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Re: distributed cache
Lin Ma 2012-12-26, 06:06
I have figured out the 2nd issue, appreciate if anyone could advise on the
first issue.

regards,
Lin

On Sat, Dec 22, 2012 at 9:24 PM, Lin Ma <[EMAIL PROTECTED]> wrote:

> Hi Kai,
>
> Smart answer! :-)
>
>    - The assumption you have is one distributed cache replica could only
>    serve one download session for tasktracker node (this is why you get
>    concurrency n/r). The question is, why one distributed cache replica cannot
>    serve multiple concurrent download session? For example, supposing a
>    tasktracker use elapsed time t to download a file from a specific
>    distributed cache replica, it is possible for 2 tasktrackers to download
>    from the specific distributed cache replica in parallel using elapsed time
>    t as well, or 1.5 t, which is faster than sequential download time 2t you
>    mentioned before?
>    - "In total, r+n/r concurrent operations. If you optimize r depending
>    on n, SRQT(n) is the optimal replication level." -- how do you get SRQT(n)
>    for minimize r+n/r? Appreciate if you could point me to more details.
>
> regards,
> Lin
>
>
> On Sat, Dec 22, 2012 at 8:51 PM, Kai Voigt <[EMAIL PROTECTED]> wrote:
>
>> Hi,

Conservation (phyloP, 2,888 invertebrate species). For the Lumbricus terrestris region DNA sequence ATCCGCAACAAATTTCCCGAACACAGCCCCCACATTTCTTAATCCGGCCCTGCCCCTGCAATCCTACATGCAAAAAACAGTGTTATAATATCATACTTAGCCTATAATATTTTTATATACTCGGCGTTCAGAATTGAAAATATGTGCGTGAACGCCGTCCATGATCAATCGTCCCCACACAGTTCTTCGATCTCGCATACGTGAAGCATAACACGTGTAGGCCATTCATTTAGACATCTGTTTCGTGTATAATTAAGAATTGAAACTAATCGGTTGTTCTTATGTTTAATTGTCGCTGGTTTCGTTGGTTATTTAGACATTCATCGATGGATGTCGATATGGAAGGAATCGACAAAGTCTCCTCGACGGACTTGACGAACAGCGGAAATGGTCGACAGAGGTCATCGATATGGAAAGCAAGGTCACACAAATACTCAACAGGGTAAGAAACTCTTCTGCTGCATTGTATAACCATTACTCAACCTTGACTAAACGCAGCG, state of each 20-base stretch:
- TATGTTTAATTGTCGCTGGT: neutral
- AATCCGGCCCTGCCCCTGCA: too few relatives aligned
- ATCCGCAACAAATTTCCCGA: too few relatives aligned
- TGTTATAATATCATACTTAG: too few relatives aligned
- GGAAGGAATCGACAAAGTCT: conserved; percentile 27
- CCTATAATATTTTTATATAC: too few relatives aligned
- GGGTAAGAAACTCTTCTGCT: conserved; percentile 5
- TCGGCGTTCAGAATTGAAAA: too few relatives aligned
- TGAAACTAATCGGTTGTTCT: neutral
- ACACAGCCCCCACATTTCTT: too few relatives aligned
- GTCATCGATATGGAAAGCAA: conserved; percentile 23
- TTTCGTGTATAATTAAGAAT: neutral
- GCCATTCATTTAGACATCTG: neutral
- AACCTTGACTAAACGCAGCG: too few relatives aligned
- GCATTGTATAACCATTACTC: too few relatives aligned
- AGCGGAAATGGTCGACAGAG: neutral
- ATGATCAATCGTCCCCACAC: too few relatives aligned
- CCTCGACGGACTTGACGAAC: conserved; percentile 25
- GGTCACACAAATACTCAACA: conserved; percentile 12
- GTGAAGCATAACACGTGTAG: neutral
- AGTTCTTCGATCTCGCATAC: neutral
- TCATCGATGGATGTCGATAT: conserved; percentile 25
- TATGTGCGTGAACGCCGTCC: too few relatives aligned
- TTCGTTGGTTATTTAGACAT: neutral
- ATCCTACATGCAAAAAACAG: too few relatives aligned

>>
>> simple math. Assuming you have n TaskTrackers in your cluster that will
>> need to access the files in the distributed cache. And r is the replication
>> level of those files.
>>
>> Copying the files into HDFS requires r copy operations over the network.
>> The n TaskTrackers need to get their local copies from HDFS, so the n
>> TaskTrackers copy from r DataNodes, so n/r concurrent operation. In total,
>> r+n/r concurrent operations. If you optimize r depending on n, SRQT(n) is
>> the optimal replication level. So 10 is a reasonable default setting for
>> most clusters that are not 500+ nodes big.
>>
>> Kai
>>
>> Am 22.12.2012 um 13:46 schrieb Lin Ma <[EMAIL PROTECTED]>:
>>
>> Thanks Kai, using higher replication count for the purpose of?
>>
>> regards,
>> Lin
>>
>> On Sat, Dec 22, 2012 at 8:44 PM, Kai Voigt <[EMAIL PROTECTED]> wrote:
>>
>>> Hi,
>>>
>>> Am 22.12.2012 um 13:03 schrieb Lin Ma <[EMAIL PROTECTED]>:
>>>
>>> > I want to confirm when on each task node either mapper or reducer
>>> access distributed cache file, it resides on disk, not resides in memory.
>>> Just want to make sure distributed cache file does not fully loaded into
>>> memory which compete memory consumption with mapper/reducer tasks. Is that
>>> correct?
>>>
>>>
>>> Yes, you are correct. The JobTracker will put files for the distributed
>>> cache into HDFS with a higher replication count (10 by default). Whenever a
>>> TaskTracker needs those files for a task it is launching locally, it will
>>> fetch a copy to its local disk. So it won't need to do this again for
>>> future tasks on this node. After a job is done, all local copies and the
>>> HDFS copies of files in the distributed cache are cleaned up.
>>>
>>> Kai
>>>
>>> --
>>> Kai Voigt
>>> [EMAIL PROTECTED]
>>>
>>>
>>>
>>>
>>>
>>
>>  --
>> Kai Voigt
>> [EMAIL PROTECTED]
>>
>>
>>
>>
>>
>